ARTIFICIAL INTELLIGENCE is cutting a wide swath across nearly every industry, and managed services is no different. AI-embedded tools are being touted for their ability to help MSPs automate repetitive functions and boost productivity. For many MSPs, though, AI is still a nascent and abstract concept. Nevertheless, it is a business imperative if they want to become more agile, innovative, and competitive.
While MSPs broadly understand the value of AI, “there is still a good amount of unknown and probably some more hype than reality,” says David Tan, CTO of Syosset, N.Y.-based CrushBank, which developed an AI-based IT help desk application. There needs to be more education on how to harness and leverage the tools, he says.
Some MSPs have dipped their toes in to take advantage of automation. Georg Dauterman, president of New York-based Valiant Technology, is partnering with an MSSP that has built some AI technology “to allow us to offer more powerful security services to our clients.”
The MSSP is helping Valiant build a SOC SIEM and integrate it with the firm’s PSA tools to provide a single view of the network. That way, when alerts come in that the system indicates should be investigated, they can be remediated more quickly, Dauterman says.
Advanced cybersecurity is an area where AI can be very beneficial to MSPs by proactively identifying and neutralizing threats, agrees Rahul Joshi, CTO of CSS Corp, a customer experience and technology services provider with U.S. headquarters in San Jose, Calif.
The emerging category of AIOps uses AI and automation to enhance IT operations. For instance, AIOps can help MSPs with alert and incident correlation by combing through large amounts of data to determine what alerts are false and which ones need attention, Tan says.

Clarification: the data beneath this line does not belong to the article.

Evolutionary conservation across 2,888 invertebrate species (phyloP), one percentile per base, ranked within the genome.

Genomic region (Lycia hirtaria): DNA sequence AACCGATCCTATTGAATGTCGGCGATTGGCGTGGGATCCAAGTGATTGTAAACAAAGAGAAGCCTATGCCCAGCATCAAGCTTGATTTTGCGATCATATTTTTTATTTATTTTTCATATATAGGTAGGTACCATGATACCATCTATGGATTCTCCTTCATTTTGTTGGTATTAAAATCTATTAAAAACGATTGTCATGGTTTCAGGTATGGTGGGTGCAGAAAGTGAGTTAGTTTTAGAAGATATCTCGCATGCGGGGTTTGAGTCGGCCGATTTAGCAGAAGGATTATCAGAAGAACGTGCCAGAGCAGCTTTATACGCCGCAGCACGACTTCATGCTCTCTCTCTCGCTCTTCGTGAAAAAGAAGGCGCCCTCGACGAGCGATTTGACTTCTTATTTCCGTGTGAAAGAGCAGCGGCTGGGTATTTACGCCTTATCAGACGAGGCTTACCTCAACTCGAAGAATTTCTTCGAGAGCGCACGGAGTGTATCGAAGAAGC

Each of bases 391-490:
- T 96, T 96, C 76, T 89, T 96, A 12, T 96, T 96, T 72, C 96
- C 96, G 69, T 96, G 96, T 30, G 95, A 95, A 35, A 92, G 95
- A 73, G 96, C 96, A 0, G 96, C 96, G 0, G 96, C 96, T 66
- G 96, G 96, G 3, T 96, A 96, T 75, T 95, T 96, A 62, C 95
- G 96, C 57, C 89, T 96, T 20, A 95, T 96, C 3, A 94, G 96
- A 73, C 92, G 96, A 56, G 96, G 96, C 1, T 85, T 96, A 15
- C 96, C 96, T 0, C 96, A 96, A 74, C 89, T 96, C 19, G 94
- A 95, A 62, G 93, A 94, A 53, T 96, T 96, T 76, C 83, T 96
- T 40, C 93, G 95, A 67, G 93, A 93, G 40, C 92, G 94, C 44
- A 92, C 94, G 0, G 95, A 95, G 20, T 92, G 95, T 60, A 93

And in the case of one CSS customer, “we have achieved a 60% reduction in TCO … [and] 99.999% availability across web-hosting platforms through enhanced observability and controllability” enabled by their AIOps platform, Joshi says.
As India’s new financial year begins, CIOs are now sorting out their priorities and concerns. CIO India talks to IT leaders to understand what they are.
With the accelerated pace of digital transformation, coupled with the unprecedented arrival of the pandemic pushing enterprises towards a hybrid work culture, IT leaders have played a key part in keeping business afloat these last two years. The resulting redefinition of their role is influencing their priorities as they prepare for the 2023 financial year.
One of the biggest changes has been to bring them closer to business units.
“We are on a digital transformation journey that will transform our customer, partner, and employee experience by focusing on inclusion, innovation, operational excellence, and agile methodologies,” says Dharmendra Rangain, CIO for India and neighbouring countries at Cisco Systems.
At engineering and technology services company Cyient, CIO Pallavi Katiyar says that CIOs are closely integrated with business and are more like partners today, making the framework for deciding priorities relatively easier. “We (CIOs) are working very closely with the business to understand their priorities, focus, and requirements. That helps CIOs to identify and work on solutions that need to be enabled for business to meet their objectives.”
CIO’s top concern: cybersecurity
Cybersecurity will continue to be a top priority for Indian CIOs in the year ahead, according to a recent survey of technology executives by Gartner: 64% of Indian CIOs surveyed said they will increase their spending on security-related technologies in 2022, higher than the global average of 57%.